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Being Your Own Best “Free Agent”

If you are in the overwhelming category of employees who are not covered by a collective bargaining agreement, then you are in essence a free agent. With the evolution of the workplace, acceleration of new technologies, and the increase in job specialization, many...

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Update to NLRB’s Notice Posting Rule

Due to some court challenges by business interests, the NLRB has been temporarily enjoined from implementing the rule requiring employers to post notices informing employees of their rights under the National Labor Relations Act.  See our previous blog post to find...

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The Illusion of the “Make Whole” Remedy

In arbitration, advocates for suspended or discharged employees routinely argue for a “make whole” remedy, which includes back pay and restoration of benefits and seniority rights. The idea is that a worker should be put into the position he would have been in had the...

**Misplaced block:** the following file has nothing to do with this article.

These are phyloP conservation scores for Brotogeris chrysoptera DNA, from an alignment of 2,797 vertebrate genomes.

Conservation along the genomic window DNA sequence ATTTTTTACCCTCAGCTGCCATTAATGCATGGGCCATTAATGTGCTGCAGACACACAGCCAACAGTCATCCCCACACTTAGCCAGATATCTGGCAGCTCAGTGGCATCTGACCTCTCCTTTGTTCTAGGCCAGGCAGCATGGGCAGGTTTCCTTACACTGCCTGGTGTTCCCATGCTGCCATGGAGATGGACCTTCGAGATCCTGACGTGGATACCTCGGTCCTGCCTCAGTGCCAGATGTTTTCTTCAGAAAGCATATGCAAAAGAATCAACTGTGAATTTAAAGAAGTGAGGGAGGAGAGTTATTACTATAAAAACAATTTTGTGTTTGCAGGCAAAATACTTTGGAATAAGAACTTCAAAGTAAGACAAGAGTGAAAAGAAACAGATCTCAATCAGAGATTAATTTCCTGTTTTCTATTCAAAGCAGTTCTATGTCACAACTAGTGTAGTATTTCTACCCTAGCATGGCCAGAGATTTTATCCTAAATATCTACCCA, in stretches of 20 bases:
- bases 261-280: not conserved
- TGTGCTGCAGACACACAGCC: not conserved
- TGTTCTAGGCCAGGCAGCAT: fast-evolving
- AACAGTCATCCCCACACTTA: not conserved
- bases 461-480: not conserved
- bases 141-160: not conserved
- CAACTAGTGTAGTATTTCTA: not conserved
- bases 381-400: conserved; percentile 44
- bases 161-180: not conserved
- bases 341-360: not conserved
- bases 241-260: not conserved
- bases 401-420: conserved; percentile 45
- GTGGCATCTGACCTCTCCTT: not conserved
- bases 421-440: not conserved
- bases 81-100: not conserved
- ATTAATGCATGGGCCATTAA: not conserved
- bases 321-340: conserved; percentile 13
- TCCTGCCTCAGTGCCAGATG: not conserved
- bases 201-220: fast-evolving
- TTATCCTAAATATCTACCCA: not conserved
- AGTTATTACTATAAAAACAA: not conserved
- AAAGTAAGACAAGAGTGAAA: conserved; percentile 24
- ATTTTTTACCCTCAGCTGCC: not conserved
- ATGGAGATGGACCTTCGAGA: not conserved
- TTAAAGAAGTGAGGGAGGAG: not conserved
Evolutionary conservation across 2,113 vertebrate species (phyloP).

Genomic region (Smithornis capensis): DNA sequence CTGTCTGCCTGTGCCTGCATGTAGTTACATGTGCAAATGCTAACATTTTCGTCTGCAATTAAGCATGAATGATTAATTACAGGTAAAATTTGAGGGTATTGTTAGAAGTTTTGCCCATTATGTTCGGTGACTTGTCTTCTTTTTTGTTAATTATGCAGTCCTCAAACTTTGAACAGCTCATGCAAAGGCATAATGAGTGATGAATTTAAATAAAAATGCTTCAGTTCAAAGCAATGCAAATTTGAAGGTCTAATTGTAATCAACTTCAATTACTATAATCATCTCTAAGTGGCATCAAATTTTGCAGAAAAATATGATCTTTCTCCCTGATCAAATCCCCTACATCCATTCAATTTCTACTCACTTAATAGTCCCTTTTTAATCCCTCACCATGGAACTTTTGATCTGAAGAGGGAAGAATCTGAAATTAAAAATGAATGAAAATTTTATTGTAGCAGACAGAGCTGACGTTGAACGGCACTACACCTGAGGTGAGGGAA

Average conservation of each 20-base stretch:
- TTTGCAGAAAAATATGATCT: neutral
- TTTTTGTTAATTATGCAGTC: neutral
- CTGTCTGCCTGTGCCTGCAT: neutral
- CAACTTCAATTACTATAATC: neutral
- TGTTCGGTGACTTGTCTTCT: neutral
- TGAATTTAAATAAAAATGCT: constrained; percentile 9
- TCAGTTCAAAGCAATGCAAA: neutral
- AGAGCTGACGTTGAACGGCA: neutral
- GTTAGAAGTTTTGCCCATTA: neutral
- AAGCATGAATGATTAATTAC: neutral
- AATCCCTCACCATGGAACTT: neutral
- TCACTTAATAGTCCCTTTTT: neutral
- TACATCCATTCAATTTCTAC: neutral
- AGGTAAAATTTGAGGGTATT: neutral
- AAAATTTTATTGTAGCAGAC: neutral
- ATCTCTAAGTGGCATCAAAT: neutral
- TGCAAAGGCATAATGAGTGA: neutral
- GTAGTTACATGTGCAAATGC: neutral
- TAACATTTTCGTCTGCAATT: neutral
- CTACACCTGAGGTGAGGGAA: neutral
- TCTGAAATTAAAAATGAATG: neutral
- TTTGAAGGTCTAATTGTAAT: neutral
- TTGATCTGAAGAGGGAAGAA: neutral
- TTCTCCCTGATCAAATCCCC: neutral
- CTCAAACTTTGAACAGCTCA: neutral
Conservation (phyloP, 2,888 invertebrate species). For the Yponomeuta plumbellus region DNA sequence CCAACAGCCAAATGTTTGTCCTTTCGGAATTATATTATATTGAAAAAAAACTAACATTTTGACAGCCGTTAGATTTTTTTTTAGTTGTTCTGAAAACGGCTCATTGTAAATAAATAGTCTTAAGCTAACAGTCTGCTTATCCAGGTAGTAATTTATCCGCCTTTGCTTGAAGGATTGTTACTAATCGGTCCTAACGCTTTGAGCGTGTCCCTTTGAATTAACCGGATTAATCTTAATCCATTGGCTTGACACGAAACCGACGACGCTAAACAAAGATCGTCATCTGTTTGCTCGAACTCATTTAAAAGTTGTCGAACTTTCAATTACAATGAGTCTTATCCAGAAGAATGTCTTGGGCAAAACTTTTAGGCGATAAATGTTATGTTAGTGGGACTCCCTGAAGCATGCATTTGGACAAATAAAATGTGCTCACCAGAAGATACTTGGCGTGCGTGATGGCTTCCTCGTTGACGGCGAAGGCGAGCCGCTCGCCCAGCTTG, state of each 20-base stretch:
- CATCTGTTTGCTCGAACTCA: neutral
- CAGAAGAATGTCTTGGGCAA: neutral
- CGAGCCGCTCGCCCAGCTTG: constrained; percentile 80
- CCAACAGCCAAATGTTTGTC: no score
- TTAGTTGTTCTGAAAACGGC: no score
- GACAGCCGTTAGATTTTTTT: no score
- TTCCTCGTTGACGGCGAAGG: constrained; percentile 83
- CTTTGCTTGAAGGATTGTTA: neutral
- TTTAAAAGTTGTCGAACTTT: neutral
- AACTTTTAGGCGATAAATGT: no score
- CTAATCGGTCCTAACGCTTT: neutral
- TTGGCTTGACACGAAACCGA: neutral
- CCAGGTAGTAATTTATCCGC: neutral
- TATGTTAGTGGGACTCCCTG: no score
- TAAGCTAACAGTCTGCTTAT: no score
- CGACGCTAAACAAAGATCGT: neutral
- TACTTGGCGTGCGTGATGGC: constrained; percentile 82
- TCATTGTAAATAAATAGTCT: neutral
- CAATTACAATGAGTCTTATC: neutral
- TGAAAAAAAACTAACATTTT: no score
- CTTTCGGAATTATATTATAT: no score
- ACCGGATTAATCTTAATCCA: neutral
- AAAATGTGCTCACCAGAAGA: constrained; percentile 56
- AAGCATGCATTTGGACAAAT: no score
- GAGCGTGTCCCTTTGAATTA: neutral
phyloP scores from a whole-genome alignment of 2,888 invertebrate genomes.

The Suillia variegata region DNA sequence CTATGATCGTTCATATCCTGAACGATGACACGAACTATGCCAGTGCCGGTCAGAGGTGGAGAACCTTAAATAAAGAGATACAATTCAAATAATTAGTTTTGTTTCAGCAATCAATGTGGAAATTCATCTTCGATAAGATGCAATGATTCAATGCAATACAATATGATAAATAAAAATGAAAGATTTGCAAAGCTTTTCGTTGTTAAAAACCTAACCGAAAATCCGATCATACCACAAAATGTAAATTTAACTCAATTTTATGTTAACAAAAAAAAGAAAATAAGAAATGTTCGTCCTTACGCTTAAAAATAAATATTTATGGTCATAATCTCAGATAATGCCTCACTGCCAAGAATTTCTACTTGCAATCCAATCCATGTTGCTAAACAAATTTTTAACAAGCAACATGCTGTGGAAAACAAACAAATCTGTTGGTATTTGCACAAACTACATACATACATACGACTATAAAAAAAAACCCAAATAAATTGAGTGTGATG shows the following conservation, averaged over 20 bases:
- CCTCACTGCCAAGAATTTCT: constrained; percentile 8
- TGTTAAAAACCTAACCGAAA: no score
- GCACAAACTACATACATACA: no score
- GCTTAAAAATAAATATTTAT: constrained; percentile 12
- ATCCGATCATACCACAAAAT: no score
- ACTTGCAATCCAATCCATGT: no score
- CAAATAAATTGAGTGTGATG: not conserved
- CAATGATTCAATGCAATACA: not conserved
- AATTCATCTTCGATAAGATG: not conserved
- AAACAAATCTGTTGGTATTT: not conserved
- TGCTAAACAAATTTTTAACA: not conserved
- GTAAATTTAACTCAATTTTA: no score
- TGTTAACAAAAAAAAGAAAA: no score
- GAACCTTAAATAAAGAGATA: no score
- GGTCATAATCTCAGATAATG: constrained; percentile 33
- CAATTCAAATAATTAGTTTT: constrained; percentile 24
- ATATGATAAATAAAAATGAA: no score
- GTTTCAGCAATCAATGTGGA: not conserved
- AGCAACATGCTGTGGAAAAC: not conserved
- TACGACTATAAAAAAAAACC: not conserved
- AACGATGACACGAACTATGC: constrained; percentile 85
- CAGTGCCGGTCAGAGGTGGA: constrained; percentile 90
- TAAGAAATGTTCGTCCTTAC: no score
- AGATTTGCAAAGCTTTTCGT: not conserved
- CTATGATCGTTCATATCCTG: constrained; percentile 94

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A Return to 1934?

Section 1 of the National Labor Relations Act (from the original 1935 Wagner Act) is premised on facilitating the flow of commerce by reducing industrial “strife and unrest” through collective bargaining and peaceful dispute resolution mechanisms.  In light of the...

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Captive Audiences

Once again, our friend Dmitri has an interesting piece on labor law in today’s union-unfriendly environment. Check out this piece in the Providence Journal on employer captive audience speeches and employees’ First Amendment rights. (originally posted...

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Chipping Away at Title VII

The Supreme Court has just taken another bite out of employees’ rights to challenge workplace discrimination. The decision limits employees’ ability to redress discrimination under Title VII of the Civil Rights Act of 1964 unless they can point to a...